With the waning of Habsburg rule after 1859, Smetana began to contemplate a return to Prague and his homeland. When it was announced in 1861 that a Provisional Theatre was to be built in Prague for the performance of Czech operas, he saw a new opportunity. Initially, however, his sights were on the theatre's conductorship and not on the composition of operas, but his association with Liszt and Wagner, barred him from attaining it. Smetana then turned his focus on an opera competition which resulted in The Brandenburgers in Bohemia, submitted in 1863. Though it would be three years before Smetana's opera would be declared the winner, it received a warm premiere on January 5, 1866. This success led to the premiere of his second opera, The Bartered Bride, only a few months later in May. The premiere was ill-timed, however, resulting in a failure, but, with several revisions, it was staged again in 1870 and has since become Smetana's most famous opera.

The year 1866 also saw Smetana's long-awaited appointment as principal conductor of the Provisional Theatre. His tenure there, though, was not easy. He made several enemies and his own operas were increasing condemned as too "Wagnerian." Eventually the Theatre's chairman, František Riegers, attempted to kick Smetana out in 1872 and reappoint his predecessor. Rieger's attempt failed, largely through the support of the vice-chairman and a group of prominent musicians which included Antonín Dvořák.

Growing deafness and health concerns forced Smetana to leave the Provisional Theatre in 1874. By the end of the year he had lost his hearing in both ears. Despite his health problems, however, he continued to compose and at the home of his eldest daughter Žofie was able to do so in tranquil and undisturbed surroundings. Several of his most famous works came from this late period of his life, including the cycle of six symphonic poems Má vlast ("My Fatherland"), the String Quartet in E minor known as From My Life, and three more operas. In these last years, he also finally attained recognition as the leading exponent of Czech music.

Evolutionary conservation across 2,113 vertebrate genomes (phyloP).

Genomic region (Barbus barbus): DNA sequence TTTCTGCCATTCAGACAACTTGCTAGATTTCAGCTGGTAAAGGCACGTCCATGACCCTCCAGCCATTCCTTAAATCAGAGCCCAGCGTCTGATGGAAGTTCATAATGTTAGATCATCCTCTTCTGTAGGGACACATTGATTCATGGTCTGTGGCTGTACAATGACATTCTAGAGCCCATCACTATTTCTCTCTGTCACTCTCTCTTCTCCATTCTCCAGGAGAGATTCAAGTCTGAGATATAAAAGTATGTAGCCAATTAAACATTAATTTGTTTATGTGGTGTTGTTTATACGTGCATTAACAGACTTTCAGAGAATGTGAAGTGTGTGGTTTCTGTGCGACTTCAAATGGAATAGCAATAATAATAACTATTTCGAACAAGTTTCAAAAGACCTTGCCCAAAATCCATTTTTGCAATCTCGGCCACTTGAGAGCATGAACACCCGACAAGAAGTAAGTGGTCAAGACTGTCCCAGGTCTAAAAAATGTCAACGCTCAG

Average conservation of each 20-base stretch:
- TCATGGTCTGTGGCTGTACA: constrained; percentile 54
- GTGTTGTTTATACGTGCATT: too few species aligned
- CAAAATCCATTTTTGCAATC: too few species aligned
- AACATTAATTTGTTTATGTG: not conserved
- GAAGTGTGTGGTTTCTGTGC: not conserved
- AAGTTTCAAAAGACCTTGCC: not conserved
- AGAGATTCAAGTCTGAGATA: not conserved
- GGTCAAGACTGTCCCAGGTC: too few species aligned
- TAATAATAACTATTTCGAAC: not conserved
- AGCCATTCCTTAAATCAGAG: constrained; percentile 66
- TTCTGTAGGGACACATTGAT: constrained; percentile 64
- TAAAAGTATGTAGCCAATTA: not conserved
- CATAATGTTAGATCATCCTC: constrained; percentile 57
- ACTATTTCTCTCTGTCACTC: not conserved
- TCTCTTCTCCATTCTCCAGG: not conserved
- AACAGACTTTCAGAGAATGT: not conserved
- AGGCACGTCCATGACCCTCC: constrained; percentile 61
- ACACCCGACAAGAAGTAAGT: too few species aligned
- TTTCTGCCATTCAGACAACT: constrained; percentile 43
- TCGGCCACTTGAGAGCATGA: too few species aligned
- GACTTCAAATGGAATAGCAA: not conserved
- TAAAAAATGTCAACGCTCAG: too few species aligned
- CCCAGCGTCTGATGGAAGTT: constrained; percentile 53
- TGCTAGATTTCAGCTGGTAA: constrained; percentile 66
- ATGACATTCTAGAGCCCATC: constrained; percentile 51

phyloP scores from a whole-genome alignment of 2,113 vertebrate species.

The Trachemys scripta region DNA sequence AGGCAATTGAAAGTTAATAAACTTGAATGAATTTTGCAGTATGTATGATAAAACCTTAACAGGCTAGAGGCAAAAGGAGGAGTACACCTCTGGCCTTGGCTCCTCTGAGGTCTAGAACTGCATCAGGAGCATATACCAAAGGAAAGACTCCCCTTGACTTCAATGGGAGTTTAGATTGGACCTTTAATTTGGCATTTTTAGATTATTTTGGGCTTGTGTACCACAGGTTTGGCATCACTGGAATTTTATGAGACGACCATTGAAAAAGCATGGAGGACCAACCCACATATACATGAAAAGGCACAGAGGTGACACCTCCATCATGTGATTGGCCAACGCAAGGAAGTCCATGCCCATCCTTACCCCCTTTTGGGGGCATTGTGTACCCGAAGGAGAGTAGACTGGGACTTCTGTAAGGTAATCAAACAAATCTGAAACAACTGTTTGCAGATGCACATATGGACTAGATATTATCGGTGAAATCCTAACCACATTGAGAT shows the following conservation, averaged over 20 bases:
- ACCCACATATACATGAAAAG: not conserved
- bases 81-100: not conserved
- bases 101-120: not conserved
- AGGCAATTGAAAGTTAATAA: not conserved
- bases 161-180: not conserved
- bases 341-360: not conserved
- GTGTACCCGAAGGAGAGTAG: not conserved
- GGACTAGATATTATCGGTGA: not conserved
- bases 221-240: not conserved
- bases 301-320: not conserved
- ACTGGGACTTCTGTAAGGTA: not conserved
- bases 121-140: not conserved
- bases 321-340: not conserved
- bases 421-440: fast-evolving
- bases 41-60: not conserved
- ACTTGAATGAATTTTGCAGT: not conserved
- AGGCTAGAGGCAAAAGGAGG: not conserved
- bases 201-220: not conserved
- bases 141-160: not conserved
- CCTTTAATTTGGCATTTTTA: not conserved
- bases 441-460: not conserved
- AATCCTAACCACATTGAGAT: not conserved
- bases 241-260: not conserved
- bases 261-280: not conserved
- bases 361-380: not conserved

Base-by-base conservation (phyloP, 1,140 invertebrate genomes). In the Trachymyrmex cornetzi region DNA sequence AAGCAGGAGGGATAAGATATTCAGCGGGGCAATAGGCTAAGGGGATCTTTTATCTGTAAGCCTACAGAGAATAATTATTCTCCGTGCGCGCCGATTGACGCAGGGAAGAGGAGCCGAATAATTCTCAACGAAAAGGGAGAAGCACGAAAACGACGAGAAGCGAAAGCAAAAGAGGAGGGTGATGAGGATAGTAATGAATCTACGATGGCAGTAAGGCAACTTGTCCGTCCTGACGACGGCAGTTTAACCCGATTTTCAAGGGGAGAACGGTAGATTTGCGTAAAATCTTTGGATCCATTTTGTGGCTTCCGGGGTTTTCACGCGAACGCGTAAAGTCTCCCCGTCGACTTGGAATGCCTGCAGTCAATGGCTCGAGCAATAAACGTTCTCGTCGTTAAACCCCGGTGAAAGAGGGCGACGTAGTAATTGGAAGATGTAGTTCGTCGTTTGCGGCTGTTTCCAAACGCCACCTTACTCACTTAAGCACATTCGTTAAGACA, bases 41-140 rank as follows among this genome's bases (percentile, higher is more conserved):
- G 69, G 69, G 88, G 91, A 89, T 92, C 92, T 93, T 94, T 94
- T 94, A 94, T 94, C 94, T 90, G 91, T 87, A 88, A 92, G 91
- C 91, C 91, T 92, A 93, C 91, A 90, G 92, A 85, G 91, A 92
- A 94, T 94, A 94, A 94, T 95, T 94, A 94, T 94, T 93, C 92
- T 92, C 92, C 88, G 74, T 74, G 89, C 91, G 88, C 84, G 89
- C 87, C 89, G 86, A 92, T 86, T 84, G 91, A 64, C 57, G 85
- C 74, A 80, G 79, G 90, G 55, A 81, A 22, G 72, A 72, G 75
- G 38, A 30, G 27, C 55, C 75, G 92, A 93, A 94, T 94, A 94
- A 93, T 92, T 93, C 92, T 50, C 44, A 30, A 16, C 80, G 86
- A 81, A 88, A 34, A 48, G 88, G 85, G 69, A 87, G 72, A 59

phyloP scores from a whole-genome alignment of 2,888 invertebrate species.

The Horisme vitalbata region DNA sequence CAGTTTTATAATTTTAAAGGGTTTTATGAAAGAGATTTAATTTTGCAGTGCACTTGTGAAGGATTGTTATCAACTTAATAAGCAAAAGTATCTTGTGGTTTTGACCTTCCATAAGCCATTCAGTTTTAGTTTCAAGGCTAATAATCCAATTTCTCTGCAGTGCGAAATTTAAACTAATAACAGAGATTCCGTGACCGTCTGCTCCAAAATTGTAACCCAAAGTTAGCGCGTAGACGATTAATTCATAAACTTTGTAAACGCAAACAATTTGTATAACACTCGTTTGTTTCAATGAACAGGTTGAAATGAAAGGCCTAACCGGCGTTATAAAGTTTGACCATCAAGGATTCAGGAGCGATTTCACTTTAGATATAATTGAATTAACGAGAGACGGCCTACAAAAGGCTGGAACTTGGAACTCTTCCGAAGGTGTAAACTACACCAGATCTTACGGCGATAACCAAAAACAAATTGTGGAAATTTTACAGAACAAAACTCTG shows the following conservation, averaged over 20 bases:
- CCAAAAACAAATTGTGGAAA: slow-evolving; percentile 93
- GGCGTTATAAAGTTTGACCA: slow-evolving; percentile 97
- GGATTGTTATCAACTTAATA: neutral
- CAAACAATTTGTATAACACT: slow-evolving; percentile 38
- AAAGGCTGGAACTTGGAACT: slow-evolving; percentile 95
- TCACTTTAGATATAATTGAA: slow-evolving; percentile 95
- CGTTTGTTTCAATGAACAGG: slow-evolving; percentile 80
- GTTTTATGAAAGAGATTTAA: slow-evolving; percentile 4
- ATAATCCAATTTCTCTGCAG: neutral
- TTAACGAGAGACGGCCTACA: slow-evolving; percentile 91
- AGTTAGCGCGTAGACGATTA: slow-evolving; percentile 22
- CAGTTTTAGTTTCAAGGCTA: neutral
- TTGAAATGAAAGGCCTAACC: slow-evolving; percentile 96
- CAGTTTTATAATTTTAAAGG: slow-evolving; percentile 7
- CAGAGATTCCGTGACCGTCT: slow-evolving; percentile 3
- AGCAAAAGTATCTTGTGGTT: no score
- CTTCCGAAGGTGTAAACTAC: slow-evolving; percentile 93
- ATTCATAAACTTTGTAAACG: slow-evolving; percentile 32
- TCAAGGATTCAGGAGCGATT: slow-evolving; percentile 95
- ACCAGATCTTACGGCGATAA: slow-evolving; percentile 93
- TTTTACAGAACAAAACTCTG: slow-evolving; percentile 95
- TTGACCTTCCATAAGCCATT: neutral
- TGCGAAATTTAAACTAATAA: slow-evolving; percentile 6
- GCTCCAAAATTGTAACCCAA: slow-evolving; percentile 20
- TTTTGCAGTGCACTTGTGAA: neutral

By 1883, Smetana's health had taken a turn for the worse. He began experiencing depression, insomnia and hallucinations. His behavior began to worry his friends and eventually his family was forced to commit him to an asylum in April 1884. Less than a month later, on May 12, 1884, Smetana passed away.

Composer Title Date Action
Bedřich Smetana En Bohême, Scène champêtre, from Rêves (Dreams) 01/23/2009 Play Add to playlist
Bedřich Smetana La Fête des paysans bohémiens, from Rêves (Dreams) 01/20/2009 Play Add to playlist
Bedřich Smetana Vltava, from Má vlast 02/25/2013 Play Add to playlist
Bedřich Smetana Three Czech Dances 09/12/2013 Play Add to playlist
Bedřich Smetana Piano Trio in G minor, Op.15 02/06/2014 Play Add to playlist
Bedřich Smetana Piano Trio in g minor, op.15 03/02/2014 Play Add to playlist
Bedřich Smetana Vltava, from Má vlast 08/21/2014 Play Add to playlist
Bedřich Smetana The Moldau from Má vlast 05/17/2015 Play Add to playlist